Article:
Greenport short-term rental warning letter angers and confuses homeowners who rent

by admin
Greenport short-term rental warning letter angers and confuses homeowners who rent

Since his spring mayoral campaign, through public meetings and in interviews with this newspaper, Greenport Mayor Kevin Stuesey has repeatedly said that fighting illegal short-term rentals in the village is among his top priorities.

He was also the driving force behind a new contract with a software company that will allow for more automated enforcement of the illegal short-term rental code this fall.

So when a letter signed by Mr. Stuessi was sent to all villagers in June, warning that Greenport “has begun strictly enforcing … the short-term rental law” and citing a new restriction not found in village code , the legal short-term rental owners were very upset.

The discrepancy is due to a provision included in the letter but not found in the code that falsely states that legal short-term rentals are limited to one rental every two weeks.

The village code defines a short-term rental as the rental of residential property or part of property in the village for less than 14 days, excluding permitted bed and breakfasts. Short-term rental owners require a village work permit, which must be renewed every two years.

Permits are issued for single-family homes renting a portion of the house or two-family homes with one unit being owner-occupied or occupied by a long-term renter.

Mr. Stuessi said there are currently 346 active rental permits in a village of fewer than 1,000 lots, including commercial properties. He said the black letters on red paper were an attempt to attract the attention of the villagers. Residents told The Suffolk Times that in the past, red paper was used to alert homeowners of overdue or unpaid electricity bills.

The mayor of Greenport sent a letter to all villagers, misrepresenting the local law on short-term rentals. (Courtesy photo)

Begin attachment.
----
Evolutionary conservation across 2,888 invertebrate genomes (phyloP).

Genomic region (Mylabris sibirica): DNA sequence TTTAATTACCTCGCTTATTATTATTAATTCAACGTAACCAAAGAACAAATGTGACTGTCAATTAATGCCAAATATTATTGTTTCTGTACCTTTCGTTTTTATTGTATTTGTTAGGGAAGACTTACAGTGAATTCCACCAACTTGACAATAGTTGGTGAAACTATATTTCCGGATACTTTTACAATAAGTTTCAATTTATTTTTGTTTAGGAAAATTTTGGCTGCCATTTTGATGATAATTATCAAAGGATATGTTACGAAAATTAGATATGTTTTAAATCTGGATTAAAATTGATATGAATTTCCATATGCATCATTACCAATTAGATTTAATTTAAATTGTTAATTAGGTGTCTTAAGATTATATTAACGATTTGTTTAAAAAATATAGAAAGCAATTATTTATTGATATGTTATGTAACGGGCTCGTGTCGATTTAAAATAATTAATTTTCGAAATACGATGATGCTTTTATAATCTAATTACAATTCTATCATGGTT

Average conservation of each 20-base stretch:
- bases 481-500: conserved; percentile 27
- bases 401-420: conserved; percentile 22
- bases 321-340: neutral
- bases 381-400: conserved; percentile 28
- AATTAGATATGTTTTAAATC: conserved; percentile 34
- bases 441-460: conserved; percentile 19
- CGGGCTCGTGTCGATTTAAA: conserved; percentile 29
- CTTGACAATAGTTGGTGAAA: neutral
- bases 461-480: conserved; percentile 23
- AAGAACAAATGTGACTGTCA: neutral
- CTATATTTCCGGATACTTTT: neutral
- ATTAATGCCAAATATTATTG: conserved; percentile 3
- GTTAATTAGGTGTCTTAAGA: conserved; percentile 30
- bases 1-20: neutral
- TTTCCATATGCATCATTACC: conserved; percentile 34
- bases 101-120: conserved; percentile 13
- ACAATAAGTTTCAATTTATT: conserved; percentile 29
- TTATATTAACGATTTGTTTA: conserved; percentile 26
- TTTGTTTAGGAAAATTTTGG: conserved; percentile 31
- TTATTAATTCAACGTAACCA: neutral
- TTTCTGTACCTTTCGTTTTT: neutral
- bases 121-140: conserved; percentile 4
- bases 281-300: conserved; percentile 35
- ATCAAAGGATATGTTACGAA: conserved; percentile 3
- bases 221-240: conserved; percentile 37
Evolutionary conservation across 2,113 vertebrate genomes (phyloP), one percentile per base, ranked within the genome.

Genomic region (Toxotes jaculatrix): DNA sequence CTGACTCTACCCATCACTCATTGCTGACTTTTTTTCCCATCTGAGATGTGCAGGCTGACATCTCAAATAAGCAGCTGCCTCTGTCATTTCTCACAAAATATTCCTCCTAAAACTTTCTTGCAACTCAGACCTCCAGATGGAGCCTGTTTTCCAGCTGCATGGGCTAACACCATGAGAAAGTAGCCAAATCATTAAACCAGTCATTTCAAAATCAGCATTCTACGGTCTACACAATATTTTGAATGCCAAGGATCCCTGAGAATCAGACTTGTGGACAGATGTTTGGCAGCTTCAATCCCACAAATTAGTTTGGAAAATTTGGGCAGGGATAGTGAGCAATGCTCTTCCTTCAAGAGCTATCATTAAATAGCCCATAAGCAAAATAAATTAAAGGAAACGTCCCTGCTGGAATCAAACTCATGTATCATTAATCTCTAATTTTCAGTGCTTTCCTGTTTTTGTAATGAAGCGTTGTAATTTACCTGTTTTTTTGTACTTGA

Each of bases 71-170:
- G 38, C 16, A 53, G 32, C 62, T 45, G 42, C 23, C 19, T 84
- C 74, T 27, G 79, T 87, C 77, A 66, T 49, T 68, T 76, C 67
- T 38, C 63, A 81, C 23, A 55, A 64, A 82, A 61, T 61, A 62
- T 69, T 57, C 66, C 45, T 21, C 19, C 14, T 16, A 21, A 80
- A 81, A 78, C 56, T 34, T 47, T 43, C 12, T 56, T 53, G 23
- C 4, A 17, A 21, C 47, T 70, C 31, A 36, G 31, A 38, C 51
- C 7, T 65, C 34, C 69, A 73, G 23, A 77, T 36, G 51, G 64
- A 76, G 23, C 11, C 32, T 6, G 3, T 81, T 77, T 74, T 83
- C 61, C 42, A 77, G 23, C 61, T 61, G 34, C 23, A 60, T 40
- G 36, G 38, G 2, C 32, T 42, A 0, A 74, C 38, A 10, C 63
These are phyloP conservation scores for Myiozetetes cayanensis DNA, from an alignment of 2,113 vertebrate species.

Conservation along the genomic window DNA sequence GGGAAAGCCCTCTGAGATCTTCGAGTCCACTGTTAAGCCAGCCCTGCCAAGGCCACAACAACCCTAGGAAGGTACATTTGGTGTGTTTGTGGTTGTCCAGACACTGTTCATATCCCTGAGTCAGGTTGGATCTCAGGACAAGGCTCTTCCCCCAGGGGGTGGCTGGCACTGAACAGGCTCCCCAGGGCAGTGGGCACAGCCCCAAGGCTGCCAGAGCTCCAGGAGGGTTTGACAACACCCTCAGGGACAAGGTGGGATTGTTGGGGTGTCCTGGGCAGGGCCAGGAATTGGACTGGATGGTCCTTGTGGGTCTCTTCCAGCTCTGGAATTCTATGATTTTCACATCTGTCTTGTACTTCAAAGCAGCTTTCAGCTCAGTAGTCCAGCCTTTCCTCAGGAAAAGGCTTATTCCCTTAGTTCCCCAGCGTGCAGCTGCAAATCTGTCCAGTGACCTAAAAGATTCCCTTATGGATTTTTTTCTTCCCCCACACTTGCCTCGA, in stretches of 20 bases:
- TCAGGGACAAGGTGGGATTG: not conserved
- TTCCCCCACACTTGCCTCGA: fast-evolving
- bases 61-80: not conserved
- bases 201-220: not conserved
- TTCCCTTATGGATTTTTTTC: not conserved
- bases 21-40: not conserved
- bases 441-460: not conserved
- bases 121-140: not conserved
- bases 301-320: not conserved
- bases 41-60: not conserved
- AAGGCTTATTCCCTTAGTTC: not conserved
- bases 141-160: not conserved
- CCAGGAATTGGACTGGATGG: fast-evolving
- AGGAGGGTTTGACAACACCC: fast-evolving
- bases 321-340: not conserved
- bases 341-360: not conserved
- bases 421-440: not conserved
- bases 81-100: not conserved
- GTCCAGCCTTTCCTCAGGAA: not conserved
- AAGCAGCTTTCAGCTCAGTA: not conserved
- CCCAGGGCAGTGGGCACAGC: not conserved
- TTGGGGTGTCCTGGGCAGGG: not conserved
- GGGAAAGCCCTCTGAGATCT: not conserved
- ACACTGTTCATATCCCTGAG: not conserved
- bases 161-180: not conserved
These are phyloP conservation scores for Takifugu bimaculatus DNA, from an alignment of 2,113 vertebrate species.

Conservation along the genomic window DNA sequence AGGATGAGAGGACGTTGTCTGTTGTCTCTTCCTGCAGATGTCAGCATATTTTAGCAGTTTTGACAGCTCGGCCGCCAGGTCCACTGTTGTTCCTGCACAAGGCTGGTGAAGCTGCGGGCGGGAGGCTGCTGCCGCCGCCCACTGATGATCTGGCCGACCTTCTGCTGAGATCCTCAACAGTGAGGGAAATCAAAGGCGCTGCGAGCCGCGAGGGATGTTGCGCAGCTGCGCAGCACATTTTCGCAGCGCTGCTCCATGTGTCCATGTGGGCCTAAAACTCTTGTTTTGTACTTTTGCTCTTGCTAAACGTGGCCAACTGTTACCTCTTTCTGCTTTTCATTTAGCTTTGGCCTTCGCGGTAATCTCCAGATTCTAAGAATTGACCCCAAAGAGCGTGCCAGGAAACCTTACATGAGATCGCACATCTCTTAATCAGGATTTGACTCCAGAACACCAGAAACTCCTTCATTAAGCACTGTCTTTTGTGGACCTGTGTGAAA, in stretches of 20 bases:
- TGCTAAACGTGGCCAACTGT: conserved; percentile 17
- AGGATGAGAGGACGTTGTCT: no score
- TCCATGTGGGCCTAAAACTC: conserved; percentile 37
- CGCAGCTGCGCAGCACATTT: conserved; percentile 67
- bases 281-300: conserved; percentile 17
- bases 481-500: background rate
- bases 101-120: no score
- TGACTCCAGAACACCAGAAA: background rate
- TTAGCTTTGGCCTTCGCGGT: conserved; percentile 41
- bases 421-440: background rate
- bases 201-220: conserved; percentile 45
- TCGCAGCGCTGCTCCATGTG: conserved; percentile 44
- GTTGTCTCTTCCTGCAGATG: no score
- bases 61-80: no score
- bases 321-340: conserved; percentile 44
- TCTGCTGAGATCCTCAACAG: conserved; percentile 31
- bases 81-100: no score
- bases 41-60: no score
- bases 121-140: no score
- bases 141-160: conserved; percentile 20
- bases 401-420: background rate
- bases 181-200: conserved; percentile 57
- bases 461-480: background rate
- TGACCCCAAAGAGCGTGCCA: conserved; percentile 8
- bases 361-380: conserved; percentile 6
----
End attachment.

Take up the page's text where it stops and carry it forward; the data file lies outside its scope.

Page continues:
The mayor of Greenport sent a letter to all villagers, misrepresenting the local law on short-term rentals. (Courtesy photo)

Greenport resident John Kramer, a permitted short-term rental owner since 2015 who organized a neighborhood group with other short-term rental owners, was so frustrated that he sent a follow-up letter to everyone in the village in mid-July calling attention to the error in the letter of the village.

Mr. Kramer said he tried to remedy the situation in person at City Hall, but got nowhere. So he sent a draft of his letter to Mr. Stuesey, with copies going to Village Administrator Paul Pallas and longtime Village Trustee Mary Bess Phillips.

”I said, ‘You have to fix this or I will,”’ Mr. Cramer said in an interview.

He again said he had not received a response.


“So I got to the printer, went to the post office and sent the letter to everyone in the community. I thought it was very important.”

Greenport resident John Cramer sent a corrective letter to the villagers following an erroneous letter from village Mayor Kevin Stuesy. (Courtesy photo)

In an interview, Mr. Stuessi acknowledged the error, saying the letter was written by former Village Attorney Joseph Prokop, but said he did not intend to issue a correction or clarify the actual code in a follow-up letter.

Mr. Stuessi said we “made it clear to anyone who was interested” that short-term rentals were not limited to one rental every two weeks.

Reached at his law office in Melville, Mr. Prokop declined to comment.

At a Village Board meeting last week, Mr. Stuessi also clarified what the existing code says to a confused short-term rental owner.